The “Fair Copyright in Research Works” Act rears its ugly head again

I was disappointed to learn yesterday that Congressman John Conyers (D-MI) reintroduced the “Fair Copyright in Research Works” Act despite the fact that it is neither fair nor supportive of research. As Paul Courant put it in his blog post about it the first time around, “the Fair Copyright in Research Works Act is a lot of things, but fair ain’t one of them.”

The bill is a direct response to the NIH Public Access Policy; it would prohibit any policy requiring a copyright transfer or license from federal grantees, making the current NIH policy illegal. Publishers are afraid that mandated public access to federally funded research would hurt their profit margins, and this bill is basically a gift from Conyers to Springer, Elsevier, and the AAP. Meanwhile, it contravenes everything President Obama has said about increasing openness in government, not to mention improving access to information, strengthening our education system, and “restor[ing] science to its rightful place and wield[ing] technology’s wonders to raise health care’s quality and lower its cost.” American citizens pay a lot of money for research; this bill would ensure that the vast majority of us will never see the results of that research.

This is not nearly as big or headline-worthy as the colossal banking bailout, but the spirit is the same: Use taxpayer money to save a private industry from its own failings. The big STM publishers are clinging to a dying business model, and nothing Congress does will save them if they don’t get with the program and stop fearing the giant copy machine that is the Internet. Blah blah, we know this already.

Well, the bill failed once. Here’s hoping it fails again.

NIH appears to be enforcing the Public Access Policy

One of the big questions that kept coming up about the NIH Public Access Policy was, “But how will they enforce it?”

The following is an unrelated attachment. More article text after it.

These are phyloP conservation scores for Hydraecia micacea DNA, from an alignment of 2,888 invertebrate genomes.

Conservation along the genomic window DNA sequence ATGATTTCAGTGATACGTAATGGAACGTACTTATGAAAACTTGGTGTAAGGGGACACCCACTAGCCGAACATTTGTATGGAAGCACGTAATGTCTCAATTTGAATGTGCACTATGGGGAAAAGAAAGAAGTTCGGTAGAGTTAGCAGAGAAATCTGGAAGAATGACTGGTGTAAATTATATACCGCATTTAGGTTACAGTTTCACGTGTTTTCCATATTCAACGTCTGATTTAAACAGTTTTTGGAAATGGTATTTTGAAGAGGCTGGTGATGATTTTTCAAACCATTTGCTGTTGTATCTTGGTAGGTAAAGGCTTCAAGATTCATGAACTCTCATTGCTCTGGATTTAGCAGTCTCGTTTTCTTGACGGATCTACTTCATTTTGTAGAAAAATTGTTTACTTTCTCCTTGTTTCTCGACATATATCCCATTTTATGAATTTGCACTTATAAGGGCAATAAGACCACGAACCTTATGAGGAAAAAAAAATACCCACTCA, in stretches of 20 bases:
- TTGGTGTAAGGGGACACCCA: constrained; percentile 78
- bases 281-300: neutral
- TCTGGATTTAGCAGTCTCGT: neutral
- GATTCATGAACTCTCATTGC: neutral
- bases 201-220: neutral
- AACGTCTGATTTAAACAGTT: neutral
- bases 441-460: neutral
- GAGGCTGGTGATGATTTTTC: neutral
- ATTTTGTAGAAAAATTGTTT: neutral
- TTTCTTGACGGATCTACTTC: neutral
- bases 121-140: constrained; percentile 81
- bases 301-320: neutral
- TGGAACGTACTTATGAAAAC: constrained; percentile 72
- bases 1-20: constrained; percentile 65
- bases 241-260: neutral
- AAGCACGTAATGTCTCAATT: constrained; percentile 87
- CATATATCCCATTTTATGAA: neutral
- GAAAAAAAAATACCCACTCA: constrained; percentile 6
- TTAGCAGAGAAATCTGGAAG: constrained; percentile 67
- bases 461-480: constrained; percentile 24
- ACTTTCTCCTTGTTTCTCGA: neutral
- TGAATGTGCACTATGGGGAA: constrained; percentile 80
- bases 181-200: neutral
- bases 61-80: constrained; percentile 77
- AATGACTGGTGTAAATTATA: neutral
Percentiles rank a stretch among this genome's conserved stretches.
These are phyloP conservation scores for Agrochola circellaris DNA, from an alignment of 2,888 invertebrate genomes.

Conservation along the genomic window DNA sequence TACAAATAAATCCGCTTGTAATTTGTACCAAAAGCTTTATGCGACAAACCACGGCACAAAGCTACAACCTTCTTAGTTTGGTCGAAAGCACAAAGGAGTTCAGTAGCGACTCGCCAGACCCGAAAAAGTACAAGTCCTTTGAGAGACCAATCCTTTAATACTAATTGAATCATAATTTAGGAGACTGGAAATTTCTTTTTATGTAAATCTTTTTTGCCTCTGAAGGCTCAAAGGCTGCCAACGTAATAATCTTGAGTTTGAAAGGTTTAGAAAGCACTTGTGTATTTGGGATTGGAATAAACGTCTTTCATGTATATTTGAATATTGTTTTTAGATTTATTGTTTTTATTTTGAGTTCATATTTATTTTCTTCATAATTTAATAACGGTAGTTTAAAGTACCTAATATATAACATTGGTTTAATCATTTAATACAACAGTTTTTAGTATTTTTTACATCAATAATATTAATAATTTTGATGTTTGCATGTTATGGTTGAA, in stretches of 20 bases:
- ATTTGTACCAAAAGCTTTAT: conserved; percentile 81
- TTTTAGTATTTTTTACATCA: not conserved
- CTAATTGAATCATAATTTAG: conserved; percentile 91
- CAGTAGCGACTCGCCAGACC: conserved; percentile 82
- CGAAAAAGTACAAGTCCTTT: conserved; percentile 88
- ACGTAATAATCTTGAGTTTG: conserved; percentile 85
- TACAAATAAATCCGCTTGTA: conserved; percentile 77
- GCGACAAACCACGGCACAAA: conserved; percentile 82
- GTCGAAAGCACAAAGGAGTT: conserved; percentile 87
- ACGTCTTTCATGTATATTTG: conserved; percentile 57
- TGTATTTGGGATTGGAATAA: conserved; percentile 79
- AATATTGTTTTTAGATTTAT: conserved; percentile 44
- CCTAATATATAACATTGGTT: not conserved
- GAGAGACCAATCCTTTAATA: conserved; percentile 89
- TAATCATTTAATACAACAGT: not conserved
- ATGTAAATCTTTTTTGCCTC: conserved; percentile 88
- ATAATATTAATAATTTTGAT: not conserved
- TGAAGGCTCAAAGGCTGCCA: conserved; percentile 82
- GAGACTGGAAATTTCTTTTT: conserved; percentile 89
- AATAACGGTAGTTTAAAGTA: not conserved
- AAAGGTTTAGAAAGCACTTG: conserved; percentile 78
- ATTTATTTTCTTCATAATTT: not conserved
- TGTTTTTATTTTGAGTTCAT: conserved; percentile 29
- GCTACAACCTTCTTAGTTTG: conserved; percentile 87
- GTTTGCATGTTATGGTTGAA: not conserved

The answer appears to be, “With gentle email reminders.”

A faculty member at the University of Michigan recently received this message (name and article titles removed to protect the grantee’s privacy):

Subject: Public Access Compliance

Dear Principal Investigator,

Your recent progress report/competing continuation submission identified papers that have resulted from your NIH award. It appears that the following papers have not yet been submitted for upload to PubMed Central and may be out of compliance with the NIH Public Access Policy:

[Article titles removed]

The NIH Public Access Policy requires scientists to submit final peer-reviewed manuscripts that result from direct costs funded by NIH, and that are accepted for publication on or after April 7, 2008, to the digital archive PubMed Central. Compliance with the NIH Public Access Policy is a legal requirement (Consolidated Appropriations Act of 2008, Pub. L. No. 110-161, Division G, Title II, Section 218) and a term and condition of your award. If a grantee has failed to materially comply with the terms and conditions of award, NIH may suspend the grant, pending corrective action, or may terminate the grant for cause (per 45 CFR 74.61, 74.62, and 92.43).

You do not need to resubmit your progress report. Simply ensure the following:

1) If the manuscript(s) were accepted for publication on or after April 7, 2008, please enter these documents into PubMed Central as soon as possible. Information on how to submit manuscripts can be found at

2) Reply to all on to this email with confirmation that your manuscript(s) are in compliance with the NIH Public Access Policy. You can confirm compliance by including the PubMed Central reference number (PMCID) in the reply email. Please see this Frequently Asked Question (FAQ) FAQ.htm#c6 if you have questions about how to use PMCIDs, or this FAQ if the PMCID has not been assigned yet.

You should include the PMCID when citing these papers in any subsequent application, proposal or report. Please see Guide Notice NOT-OD-08-119 files/NOT-OD-08-119.html for more information and alternatives.

If you have any questions about the Policy, please check the NIH Public Access Website or send a note to You may also contact the NIH Program Official at the Institute to which your application has been assigned.

Making published research funded by NIH accessible to everyone, including health care providers, patients, educators and scientists, helps advance science and improve human health. We all have a role to play in this goal, and we appreciate your efforts to make the NIH Public Access Policy successful.


This is good news. It means they’re paying attention over there at the NIH, and also recognizing that this new grant requirement is confusing and researchers may require some additional guidance. I wonder what the second reminder will look like (not that anyone at UM would ever need one).